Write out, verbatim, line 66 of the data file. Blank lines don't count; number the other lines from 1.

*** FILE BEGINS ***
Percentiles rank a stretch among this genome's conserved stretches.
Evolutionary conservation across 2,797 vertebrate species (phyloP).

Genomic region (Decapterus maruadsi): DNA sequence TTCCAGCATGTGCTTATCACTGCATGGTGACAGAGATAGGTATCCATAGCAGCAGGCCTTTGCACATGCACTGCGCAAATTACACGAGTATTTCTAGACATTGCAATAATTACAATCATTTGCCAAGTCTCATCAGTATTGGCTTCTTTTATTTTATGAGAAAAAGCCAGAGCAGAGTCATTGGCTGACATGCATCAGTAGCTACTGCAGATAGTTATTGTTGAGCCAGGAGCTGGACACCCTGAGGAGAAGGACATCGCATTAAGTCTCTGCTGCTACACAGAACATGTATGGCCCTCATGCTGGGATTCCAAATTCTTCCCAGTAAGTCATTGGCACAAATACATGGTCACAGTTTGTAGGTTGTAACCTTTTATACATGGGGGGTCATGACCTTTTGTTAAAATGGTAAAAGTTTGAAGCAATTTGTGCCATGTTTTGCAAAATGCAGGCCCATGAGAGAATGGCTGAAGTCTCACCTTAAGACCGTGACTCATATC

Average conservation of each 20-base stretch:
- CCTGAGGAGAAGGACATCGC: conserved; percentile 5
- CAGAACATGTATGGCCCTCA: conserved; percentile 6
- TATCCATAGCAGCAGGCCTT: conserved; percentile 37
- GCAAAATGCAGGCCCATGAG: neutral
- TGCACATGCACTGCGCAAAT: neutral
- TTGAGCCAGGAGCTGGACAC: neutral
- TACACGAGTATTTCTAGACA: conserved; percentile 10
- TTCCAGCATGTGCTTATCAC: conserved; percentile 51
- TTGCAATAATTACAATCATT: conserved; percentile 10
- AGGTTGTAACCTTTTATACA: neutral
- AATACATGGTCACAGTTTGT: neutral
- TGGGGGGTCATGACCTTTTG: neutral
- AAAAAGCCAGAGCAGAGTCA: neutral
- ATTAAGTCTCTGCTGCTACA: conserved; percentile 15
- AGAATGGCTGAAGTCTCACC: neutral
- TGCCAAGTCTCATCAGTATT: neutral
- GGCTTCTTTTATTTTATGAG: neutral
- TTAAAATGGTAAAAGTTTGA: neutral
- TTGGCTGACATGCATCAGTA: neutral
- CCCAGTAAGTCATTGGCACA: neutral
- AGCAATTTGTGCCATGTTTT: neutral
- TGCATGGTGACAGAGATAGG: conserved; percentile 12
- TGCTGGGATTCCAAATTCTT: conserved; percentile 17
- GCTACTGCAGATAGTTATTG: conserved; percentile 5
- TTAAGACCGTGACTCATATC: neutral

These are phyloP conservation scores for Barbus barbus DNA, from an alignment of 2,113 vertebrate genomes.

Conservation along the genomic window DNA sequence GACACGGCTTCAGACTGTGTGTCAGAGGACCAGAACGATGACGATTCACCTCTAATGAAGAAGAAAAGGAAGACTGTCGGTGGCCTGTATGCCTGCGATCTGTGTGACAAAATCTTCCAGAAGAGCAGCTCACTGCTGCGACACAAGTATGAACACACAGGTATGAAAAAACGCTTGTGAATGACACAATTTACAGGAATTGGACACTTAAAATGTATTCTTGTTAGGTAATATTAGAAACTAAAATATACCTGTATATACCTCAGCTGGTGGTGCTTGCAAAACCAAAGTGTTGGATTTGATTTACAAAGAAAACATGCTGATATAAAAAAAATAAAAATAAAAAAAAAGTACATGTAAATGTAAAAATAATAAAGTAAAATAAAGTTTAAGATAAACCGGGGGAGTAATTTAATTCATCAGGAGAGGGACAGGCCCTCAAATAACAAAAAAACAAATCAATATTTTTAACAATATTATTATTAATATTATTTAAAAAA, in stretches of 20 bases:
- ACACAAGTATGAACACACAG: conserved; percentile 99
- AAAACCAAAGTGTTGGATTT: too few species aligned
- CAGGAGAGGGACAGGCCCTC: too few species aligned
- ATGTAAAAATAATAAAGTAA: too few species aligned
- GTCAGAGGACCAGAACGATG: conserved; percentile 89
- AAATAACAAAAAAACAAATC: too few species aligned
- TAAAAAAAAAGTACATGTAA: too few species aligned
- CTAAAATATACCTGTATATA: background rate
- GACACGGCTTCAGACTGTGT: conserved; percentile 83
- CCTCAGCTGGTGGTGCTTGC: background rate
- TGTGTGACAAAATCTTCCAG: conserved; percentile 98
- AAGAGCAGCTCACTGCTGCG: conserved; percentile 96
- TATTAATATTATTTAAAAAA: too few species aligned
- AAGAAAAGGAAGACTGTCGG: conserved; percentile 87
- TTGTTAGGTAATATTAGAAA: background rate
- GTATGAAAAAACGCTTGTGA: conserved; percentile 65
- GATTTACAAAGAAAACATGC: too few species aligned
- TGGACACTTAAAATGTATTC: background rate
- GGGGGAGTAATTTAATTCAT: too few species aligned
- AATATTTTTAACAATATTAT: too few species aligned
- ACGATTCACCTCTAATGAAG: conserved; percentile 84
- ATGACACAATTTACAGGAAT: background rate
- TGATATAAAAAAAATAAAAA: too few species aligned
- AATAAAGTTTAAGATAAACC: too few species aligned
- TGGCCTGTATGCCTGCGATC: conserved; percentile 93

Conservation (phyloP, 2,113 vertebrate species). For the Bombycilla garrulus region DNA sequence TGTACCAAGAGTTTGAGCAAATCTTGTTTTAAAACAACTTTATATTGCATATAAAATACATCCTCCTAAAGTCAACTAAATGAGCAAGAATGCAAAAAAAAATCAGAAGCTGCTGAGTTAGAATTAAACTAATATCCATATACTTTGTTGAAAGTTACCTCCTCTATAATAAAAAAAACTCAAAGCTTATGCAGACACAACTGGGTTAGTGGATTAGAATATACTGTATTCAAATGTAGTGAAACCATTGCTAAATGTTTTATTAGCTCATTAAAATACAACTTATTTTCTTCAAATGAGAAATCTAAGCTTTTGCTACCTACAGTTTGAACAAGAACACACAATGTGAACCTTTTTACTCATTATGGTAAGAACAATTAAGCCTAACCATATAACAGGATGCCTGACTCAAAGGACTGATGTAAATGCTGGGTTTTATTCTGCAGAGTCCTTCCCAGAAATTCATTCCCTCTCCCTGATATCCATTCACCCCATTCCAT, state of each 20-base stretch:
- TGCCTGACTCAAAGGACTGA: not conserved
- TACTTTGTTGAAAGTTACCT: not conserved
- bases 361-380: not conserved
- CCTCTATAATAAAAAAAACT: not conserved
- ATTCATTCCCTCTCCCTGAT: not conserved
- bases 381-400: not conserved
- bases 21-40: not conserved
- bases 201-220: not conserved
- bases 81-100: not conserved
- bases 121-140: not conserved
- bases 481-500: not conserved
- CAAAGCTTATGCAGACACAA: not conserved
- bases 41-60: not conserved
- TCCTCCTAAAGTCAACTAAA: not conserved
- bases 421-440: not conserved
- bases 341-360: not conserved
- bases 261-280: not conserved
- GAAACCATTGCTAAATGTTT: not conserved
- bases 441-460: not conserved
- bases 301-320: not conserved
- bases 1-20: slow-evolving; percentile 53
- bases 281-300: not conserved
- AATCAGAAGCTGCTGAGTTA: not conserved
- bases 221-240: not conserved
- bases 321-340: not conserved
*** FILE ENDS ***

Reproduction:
- bases 81-100: not conserved